has eliminated support for those programs.
  The effort to crush the Palestinians into submitting to a one-sided 
agreement will never work. President Trump and Jared Kushner apparently 
think this is just another real estate deal where you turn off the 
water and electricity to force your tenants out. Instead, these actions 
by the Trump administration will add fuel to the boycott movement 
because many people will see no other vehicle for expressing their 
  Finally, to the Senator from Florida and others, nothing, will 
motivate Americans to exercise their rights more that efforts to 
suppress them. Trying to suppress free speech, even unpopular speech, 
even conduct that we don't support here and I don't support, that will 
only add momentum.
  I will end where I started. It is a really shameful and disappointing 
day when the sponsors of this legislation took a bill demonstrating 
strong bipartisan support for Israel, to our friends and allies that 
share our commitment to democracy, and share other values we hold dear, 
that Senators took that bill and used it to attack the constitutional 
rights of American citizens who may want to peacefully demonstrate 
their opposition to some of the Netanyahu government's policies--not in 
the way you would choose, not in the way I would choose--but in a way 
they have a right to do as American citizens.
  So in making these changes to the bill, the sponsors are sabotaging 
what was a bipartisan bill to support our friend and ally Israel and in 
the process strengthening the very boycott movement that we seek to 
oppose. That hurts Israel. That hurts the United States. This is a 
really sad day in the U.S. Senate, when we took something that we all 
agreed on and decided to use it to attack the constitutional rights of 
American citizens to express opinions we may disagree with.
  Furthermore, I oppose Senator McConnell's amendment to S. 1, which 
calls for ``the Administration to certify that conditions have been met 
for the enduring defeat of al Qaeda and ISIS before initiating any 
significant withdrawal of United States forces from Syria and 
Afghanistan.'' I strongly believe we have to finish the job and destroy 
and al Qaeda and ISIS, but Senator McConnell leaves undefined what an 
``enduring defeat'' means in this context. Does he mean an enduring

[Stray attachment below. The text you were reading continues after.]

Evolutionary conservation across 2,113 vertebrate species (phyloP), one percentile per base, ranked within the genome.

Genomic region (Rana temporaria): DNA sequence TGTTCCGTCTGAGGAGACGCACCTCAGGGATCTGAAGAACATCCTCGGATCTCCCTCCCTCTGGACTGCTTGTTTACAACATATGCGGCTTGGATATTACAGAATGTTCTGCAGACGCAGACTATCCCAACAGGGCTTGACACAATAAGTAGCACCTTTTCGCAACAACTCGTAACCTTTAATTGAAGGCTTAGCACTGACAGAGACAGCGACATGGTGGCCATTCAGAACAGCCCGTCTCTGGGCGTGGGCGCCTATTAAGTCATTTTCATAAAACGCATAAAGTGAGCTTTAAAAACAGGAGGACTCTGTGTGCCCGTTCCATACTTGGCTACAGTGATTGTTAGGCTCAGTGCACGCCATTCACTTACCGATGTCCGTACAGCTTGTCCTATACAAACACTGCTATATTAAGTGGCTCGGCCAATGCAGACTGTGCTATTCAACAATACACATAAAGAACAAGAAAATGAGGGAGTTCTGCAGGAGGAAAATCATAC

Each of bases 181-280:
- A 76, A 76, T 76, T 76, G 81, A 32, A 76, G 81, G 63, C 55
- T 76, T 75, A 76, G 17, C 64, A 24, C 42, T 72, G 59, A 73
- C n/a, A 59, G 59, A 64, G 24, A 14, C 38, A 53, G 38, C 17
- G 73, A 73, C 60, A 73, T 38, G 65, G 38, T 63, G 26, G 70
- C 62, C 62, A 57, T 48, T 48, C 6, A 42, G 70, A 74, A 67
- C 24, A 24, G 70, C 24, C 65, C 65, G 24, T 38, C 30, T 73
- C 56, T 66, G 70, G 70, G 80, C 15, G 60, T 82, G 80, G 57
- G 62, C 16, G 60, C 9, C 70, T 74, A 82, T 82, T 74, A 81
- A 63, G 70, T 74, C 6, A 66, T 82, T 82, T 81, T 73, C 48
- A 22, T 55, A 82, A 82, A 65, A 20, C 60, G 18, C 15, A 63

defeat of the ideology of ISIS and al-Qaeda, which may never be 
achieved? Does he mean the removal of every single fighter from the 
battlefield, which the administration might also never be able to 
certify? By leaving this standard so nebulous, Senator McConnell has 
seemingly endorsed an indefinite presence of U.S. troops in both 
countries, bolstering the positions of the most hawkish members of 
President Trump's Cabinet, National Security Adviser John Bolton and 
Secretary of State Mike Pompeo.
  Though I do not support an indefinite U.S. presence in Syria, I also 
oppose President Trump's abrupt decision for an immediate withdrawal 
from Syria. This rash decision puts at risk our mission to defeat ISIS 
and endangers the future of our Syrian Kurdish allies, who have been 
the tip of the spear in that fight. Ilham Ahmed, the cochair of the 
Syrian Democratic Council, underscored this point in a meeting I 
convened with a bipartisan group of Senators last week.

[[Page S917]]

  That is why I introduced a bipartisan amendment with Senator Toomey, 
which calls for a clear, publicly articulated strategy that will guide 
the withdrawal of U.S. forces from Syria. Critically, our amendment 
also makes clear that the United States must protect the Syrian 
Democratic Forces from attacks by Turkey, which is more focused on 
destroying the Syrian Kurds than defeating ISIS.
  Finally, this legislation does not acknowledge the obvious: We have a 
reckless President who undermines our security daily. We have a 
President who conducts foreign policy by tweet and champions the views 
of brutal dictators, like Vladimir Putin and Kim Jong Un, above that of 
his own top intelligence officials. We have a President who has 
compromised American credibility; allies and adversaries alike cannot 
trust if his grand pronouncements will translate into action or if they 
will just as quickly be reversed. More than any President before him, 
President Trump has shirked America's founding principles and our 
values as a nation. Until Republicans in the Congress acknowledge that 
obvious point, our ability to preserve American leadership abroad will 
be greatly compromised.
  For all of these reasons, I voted against S. 1.
  Ms. DUCKWORTH. Mr. President, while the Strengthening America's 
Security in the Middle East Act is clearly far from perfect, the 
majority of the legislation addresses several key priorities that are 
particularly important to me: formalizing long-term security aid to 
Israel, supporting our Jordanian allies' fight against the Islamic 
State, and sanctioning the Syrian financial system over the Assad 
regime's human rights abuses.
  These provisions represent important measures to concretely support 
our allies and address serious national security concerns. The 
legislation as a whole also preserves Obama administration 
international agreements that promote regional security while providing 
the Trump administration with more tools to levy sanctions against 
human rights abusers in the Assad regime in Syria.
  I also strongly oppose the BDS movement. However, I have long had 
concerns about the Combating BDS Act and similar legislation, which 
could be interpreted to change longstanding U.S. policy towards Israeli 
settlement activity and could have negative implications on domestic 
freedom of speech protections. Those concerns are rightly being 
litigated in Federal court. This bill does not protect a state or local 
BDS law from being challenged in court by an individual on 
constitutional grounds.
  While this was among the more difficult votes I have taken, 
ultimately the national security and other benefits of the entirety of 
this legislation could not be ignored or passed up.